Employment Law Blog

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Showing posts for: Leave Laws

Photo of Josephine Ko
Aug 15 2017
Vigilant NewsDisabilityLeave Laws  

9/26/17 Advanced Leave & Accommodations Management: Navigating the Legal Maze

Legal and Legislative Update/Compliance Experienced HR professionals know that a classroom understanding of employment laws does not compare to real world experience handling injured, ill, and/or troubled workers. Join employment attorneys Josephine Ko and Kandis Sells, for an informative, advanced dialogue on best practices on time off, reasonable accommodation, light duty,…

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Photo of Sean Brown
Aug 03 2017
WebinarLeave Laws  

Washington Paid Sick Leave webinar: 9/21/17

Thursday, September 21, 2017 10–11 a.m. Pacific / 1–2 p.m. Eastern Have you heard about Washington’s new paid sick leave law that goes into effect January 1, 2018, and wondered how it might affect you and your business? More importantly, have you figured out what the requirements of the law are and how to smoothly…

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Photo of Diane Buisman
Jul 18 2017
WebinarLeave LawsWage and Hour  

Oregon legislative update webinars: 8/29/17

Tuesday, August 29, 2017 10-11 a.m. Pacific / 1-2 p.m. Eastern (full) and 1:30-2:30 p.m. Pacific / 3:30-5:30 Eastern (open for registration) The Oregon legislature recently ended a busy session, passing several employment bills that will bring big changes to Oregon employers. Get up to speed on what changes are coming and hear practical…

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Photo of Kandis Sells
May 15 2017
Q&ALeave Laws  

Unmarried employee entitled to FMLA when girlfriend gives birth?

Q: A female employee requested two weeks off to be with her pregnant girlfriend when she gives birth. The employee is not married or living with this girlfriend, and the baby is not biologically hers. Of course we will give her the time off, but does it count as FMLA?

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Photo of Kandis Sells
May 03 2017
Leave Laws  

Time off for child care may qualify for FMLA leave

Q: An employee has requested time off two days each week to care for her autistic toddler who was recently expelled from his daycare. Are those absences covered by FMLA?

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Photo of Kandis Sells
Mar 31 2017
Leave Laws  

Employer should have asked for more information before denying FMLA leave

An employee who was denied leave to take care of his seriously ill grandfather can take his federal Family and Medical Leave Act (FMLA) interference claim to trial, thanks to a decision by the U.S. Second Circuit Court of Appeals. The employer, a credit union, denied the employee’s request for leave because the FMLA doesn’t cover leave to care for a grandparent. That’s mostly true, but the FMLA has a very broad definition of “parent,” which includes a person who stands in loco parentis (in the shoes of a parent) with the employee.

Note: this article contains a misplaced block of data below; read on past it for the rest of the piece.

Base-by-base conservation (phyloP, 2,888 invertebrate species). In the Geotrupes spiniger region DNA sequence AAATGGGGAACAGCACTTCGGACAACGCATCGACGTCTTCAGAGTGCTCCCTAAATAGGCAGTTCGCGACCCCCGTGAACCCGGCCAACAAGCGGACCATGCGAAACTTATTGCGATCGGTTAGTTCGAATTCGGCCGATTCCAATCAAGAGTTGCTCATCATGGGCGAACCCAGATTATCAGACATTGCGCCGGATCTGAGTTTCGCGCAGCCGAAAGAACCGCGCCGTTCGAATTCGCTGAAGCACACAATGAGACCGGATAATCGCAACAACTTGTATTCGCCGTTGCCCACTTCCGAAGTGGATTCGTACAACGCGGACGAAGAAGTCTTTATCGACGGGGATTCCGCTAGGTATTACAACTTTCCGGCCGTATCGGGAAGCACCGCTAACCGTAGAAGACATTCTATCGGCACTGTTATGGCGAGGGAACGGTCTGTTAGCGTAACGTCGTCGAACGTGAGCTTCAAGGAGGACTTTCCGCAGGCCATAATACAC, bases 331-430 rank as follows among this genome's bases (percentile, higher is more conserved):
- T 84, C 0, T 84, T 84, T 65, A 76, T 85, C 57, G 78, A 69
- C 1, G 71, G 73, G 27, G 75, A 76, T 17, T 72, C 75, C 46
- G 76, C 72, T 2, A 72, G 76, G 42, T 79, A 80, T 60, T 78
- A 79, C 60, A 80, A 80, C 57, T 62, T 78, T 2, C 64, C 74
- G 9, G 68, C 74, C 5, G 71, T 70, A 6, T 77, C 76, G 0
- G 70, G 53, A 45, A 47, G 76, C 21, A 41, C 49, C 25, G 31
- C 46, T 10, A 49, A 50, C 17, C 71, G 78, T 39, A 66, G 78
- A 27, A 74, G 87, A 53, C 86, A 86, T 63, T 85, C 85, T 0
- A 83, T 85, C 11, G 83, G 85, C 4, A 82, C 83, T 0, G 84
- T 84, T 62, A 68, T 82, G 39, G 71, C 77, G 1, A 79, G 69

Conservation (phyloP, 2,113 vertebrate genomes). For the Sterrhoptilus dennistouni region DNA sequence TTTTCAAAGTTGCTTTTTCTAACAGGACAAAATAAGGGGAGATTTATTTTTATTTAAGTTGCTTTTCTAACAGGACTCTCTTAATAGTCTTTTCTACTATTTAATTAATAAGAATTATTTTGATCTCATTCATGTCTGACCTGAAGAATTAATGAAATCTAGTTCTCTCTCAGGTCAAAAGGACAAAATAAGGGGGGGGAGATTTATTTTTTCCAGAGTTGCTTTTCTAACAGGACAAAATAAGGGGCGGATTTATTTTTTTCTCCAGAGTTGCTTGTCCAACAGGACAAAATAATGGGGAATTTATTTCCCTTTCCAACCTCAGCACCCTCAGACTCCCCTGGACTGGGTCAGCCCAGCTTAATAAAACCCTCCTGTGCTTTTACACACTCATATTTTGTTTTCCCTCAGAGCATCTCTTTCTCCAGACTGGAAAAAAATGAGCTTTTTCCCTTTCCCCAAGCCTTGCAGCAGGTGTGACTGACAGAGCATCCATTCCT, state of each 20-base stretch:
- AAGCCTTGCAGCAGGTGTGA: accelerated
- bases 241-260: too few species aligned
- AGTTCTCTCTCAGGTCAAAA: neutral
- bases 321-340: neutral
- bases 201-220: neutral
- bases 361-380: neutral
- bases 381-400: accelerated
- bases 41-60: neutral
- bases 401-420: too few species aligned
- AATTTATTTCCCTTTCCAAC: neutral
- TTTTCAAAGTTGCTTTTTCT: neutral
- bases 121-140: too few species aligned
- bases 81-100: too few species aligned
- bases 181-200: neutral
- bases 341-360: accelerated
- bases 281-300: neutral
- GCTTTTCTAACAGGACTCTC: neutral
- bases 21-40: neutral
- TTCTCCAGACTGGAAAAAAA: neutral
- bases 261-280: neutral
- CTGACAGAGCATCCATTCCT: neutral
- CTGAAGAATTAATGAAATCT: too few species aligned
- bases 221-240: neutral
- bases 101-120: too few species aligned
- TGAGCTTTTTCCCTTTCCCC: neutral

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Photo of Lorraine Hoffman
Feb 23 2017
Employee BenefitsLeave Laws  

Paid sick leave under fire in Oregon

Nine Oregon counties have successfully sued the state, claiming that the Oregon sick leave requirements, which took effect on January 1, 2016, create an unfunded mandate and therefore violate the state constitution. This means that unless the state appeals the decision, the counties who brought the lawsuit don’t have to provide paid…

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Photo of Jon Benson
Feb 22 2017
Q&ALeave Laws  

Can an ex-employee who joined the military demand their job back?

Q: Over four years ago we threw a big party for an employee who was joining the US Marine Corps. She never said anything about returning to work for us and we understood she was pursuing a military career. Yesterday she unexpectedly showed up and asked for her job back. Do we have to rehire her?

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Photo of Sean Brown
Feb 01 2017
Q&ALeave Laws  

Do we have to give FMLA leave to remote employees?

Q: Are our employees that work remotely, in homes that are more than 75 miles from our nearest location, eligible for FMLA?

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Photo of Christine Meadows
Jan 09 2017
Q&ALeave Laws  

Oregon Sick Leave law: Are we required to provide more time off?

Q: We give employees the choice of whether to apply paid time to sick leave absences or hold on to it for vacation. Several employees used up all of their protected leave for vacation, but now they’re calling in sick. Do we have to give them more time off for sick leave or can we count the absence under our attendance policy?

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